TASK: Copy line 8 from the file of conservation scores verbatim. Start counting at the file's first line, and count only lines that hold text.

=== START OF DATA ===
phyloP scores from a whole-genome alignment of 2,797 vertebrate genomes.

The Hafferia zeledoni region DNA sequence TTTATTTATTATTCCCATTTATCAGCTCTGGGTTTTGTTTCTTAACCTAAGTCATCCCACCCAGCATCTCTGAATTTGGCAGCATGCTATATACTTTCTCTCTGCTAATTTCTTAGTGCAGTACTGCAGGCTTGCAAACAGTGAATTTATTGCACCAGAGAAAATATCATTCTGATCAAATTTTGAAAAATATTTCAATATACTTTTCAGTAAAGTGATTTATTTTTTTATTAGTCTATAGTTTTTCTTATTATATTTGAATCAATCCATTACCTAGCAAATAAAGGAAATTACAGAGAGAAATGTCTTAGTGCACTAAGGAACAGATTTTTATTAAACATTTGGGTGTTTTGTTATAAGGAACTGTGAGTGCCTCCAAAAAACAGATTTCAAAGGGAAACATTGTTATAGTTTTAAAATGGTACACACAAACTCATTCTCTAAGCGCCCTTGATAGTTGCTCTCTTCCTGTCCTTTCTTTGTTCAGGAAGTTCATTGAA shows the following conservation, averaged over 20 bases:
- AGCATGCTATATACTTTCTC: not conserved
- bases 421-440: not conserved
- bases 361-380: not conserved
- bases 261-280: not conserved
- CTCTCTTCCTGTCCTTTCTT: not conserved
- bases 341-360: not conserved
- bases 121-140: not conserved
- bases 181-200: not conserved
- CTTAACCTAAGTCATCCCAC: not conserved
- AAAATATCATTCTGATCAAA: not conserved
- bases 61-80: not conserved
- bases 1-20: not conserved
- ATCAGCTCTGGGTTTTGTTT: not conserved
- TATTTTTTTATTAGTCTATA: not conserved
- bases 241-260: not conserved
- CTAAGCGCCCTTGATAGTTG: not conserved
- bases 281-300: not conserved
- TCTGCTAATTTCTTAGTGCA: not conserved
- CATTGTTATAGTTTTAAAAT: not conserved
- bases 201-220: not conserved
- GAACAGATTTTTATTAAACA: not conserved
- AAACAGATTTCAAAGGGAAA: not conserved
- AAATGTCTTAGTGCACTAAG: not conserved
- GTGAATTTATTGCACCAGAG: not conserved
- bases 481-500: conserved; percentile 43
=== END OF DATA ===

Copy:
- bases 341-360: not conserved